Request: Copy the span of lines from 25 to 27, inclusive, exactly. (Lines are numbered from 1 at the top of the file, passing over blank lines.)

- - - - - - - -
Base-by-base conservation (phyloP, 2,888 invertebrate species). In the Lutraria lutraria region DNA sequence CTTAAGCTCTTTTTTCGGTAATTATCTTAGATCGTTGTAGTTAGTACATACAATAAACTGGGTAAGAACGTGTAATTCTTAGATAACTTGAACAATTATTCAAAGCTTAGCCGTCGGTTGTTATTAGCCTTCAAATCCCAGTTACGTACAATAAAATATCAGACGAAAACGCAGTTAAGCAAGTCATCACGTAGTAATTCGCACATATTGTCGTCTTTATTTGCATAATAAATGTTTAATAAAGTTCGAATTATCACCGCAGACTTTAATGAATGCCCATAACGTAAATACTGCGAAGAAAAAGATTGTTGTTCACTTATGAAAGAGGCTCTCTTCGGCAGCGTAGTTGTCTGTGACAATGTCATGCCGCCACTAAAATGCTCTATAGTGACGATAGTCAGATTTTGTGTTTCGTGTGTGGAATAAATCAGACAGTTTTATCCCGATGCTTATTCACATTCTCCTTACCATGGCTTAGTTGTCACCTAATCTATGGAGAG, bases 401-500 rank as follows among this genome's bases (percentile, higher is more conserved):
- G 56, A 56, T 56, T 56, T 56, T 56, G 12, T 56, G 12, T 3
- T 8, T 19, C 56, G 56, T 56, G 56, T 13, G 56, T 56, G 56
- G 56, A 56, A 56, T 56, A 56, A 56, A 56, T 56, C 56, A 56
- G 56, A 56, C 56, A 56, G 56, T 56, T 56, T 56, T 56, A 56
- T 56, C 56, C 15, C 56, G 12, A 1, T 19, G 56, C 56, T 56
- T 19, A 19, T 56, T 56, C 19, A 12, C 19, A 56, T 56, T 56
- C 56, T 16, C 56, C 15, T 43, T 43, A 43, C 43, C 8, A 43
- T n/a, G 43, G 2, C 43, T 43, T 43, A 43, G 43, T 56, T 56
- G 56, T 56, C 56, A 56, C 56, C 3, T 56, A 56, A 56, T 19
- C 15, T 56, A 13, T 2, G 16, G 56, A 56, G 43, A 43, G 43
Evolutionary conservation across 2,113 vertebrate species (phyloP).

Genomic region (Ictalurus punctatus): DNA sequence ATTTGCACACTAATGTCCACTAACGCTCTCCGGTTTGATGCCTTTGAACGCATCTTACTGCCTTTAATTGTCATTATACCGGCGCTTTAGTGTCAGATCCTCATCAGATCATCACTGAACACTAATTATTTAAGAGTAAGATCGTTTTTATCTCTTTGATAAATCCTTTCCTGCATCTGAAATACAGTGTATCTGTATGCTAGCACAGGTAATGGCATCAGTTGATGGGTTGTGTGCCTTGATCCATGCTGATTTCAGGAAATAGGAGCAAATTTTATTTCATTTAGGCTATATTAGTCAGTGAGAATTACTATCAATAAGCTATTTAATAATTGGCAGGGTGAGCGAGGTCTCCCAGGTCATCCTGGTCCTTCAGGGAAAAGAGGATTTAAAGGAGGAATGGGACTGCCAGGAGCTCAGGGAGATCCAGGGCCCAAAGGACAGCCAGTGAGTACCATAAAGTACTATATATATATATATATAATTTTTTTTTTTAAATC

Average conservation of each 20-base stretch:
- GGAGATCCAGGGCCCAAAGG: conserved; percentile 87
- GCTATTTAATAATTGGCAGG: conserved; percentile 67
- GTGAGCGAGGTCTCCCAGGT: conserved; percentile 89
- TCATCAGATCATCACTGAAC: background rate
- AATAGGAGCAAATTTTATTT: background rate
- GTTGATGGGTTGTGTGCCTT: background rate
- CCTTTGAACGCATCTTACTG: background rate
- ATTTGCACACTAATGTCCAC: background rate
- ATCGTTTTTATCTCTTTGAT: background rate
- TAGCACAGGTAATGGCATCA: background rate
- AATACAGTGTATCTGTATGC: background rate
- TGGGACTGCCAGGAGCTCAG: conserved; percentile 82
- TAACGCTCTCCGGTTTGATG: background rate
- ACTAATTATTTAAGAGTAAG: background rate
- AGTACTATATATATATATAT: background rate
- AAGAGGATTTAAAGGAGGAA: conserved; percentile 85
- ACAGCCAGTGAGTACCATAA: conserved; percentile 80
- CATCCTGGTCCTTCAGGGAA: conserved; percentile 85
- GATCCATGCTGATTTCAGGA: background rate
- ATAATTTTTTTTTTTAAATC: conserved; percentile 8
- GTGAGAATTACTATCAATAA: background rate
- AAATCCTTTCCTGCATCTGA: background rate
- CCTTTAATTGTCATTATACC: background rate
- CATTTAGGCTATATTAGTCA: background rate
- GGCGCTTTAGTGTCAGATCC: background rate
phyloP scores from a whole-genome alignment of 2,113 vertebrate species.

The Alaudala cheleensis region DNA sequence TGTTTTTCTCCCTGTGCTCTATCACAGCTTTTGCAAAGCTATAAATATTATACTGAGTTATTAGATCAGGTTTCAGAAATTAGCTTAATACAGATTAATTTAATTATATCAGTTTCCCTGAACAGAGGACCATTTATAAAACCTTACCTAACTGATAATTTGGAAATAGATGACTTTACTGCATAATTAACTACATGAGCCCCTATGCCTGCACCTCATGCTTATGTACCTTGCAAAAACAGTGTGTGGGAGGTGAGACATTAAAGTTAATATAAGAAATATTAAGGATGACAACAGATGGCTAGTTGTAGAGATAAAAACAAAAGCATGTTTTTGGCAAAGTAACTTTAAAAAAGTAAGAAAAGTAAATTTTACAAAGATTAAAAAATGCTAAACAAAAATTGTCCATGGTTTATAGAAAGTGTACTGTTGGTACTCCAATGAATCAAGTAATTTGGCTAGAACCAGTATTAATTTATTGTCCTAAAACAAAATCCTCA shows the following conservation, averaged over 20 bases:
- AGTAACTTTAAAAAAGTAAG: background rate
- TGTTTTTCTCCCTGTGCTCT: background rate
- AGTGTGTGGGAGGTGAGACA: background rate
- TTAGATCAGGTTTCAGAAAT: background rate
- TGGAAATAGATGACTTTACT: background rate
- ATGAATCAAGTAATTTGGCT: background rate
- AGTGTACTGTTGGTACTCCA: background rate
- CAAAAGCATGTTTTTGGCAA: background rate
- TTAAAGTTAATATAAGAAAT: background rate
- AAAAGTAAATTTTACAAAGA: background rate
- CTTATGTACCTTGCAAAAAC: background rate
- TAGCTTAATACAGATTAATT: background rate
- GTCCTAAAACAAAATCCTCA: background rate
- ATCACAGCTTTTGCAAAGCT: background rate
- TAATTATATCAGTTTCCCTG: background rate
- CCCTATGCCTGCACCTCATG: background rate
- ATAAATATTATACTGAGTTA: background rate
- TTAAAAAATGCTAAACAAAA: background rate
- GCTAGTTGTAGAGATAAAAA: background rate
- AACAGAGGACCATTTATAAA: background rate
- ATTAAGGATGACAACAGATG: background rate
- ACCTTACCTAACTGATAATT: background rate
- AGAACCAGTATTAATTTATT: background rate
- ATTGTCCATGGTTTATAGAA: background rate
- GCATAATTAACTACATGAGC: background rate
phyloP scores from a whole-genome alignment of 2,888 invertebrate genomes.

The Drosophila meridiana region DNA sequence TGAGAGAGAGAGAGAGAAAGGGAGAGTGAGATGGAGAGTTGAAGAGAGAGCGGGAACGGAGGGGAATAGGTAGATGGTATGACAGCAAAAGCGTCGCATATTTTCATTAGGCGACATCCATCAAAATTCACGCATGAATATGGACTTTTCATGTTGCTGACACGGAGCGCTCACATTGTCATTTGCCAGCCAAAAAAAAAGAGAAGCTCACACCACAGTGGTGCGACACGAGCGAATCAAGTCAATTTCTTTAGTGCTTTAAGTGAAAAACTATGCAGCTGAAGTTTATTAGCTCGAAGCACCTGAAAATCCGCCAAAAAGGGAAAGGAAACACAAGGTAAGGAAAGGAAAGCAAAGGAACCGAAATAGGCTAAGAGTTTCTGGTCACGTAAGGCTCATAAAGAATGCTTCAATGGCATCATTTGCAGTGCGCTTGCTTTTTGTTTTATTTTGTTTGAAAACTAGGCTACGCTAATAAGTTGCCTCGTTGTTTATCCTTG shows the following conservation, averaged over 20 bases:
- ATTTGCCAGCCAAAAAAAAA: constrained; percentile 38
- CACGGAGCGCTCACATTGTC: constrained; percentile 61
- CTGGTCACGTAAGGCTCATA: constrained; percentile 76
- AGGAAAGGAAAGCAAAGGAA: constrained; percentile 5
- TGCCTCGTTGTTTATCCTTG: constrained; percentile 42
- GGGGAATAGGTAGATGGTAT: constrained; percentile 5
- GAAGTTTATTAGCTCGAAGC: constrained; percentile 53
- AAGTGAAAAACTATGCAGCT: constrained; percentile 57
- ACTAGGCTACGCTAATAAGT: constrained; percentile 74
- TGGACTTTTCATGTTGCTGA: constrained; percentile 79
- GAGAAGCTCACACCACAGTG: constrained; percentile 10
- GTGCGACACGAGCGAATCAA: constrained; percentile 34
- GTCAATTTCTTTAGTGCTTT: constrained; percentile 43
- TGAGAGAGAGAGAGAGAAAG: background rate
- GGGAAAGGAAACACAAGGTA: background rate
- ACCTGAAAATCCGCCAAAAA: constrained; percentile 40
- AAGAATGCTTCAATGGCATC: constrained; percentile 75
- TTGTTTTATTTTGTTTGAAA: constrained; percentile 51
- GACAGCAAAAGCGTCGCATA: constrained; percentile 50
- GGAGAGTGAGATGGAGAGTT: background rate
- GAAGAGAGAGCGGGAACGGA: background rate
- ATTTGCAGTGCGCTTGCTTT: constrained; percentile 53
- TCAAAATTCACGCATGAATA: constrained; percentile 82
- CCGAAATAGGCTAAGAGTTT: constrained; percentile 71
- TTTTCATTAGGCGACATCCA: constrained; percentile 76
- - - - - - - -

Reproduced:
- AATACAGTGTATCTGTATGC: background rate
- TGGGACTGCCAGGAGCTCAG: conserved; percentile 82
- TAACGCTCTCCGGTTTGATG: background rate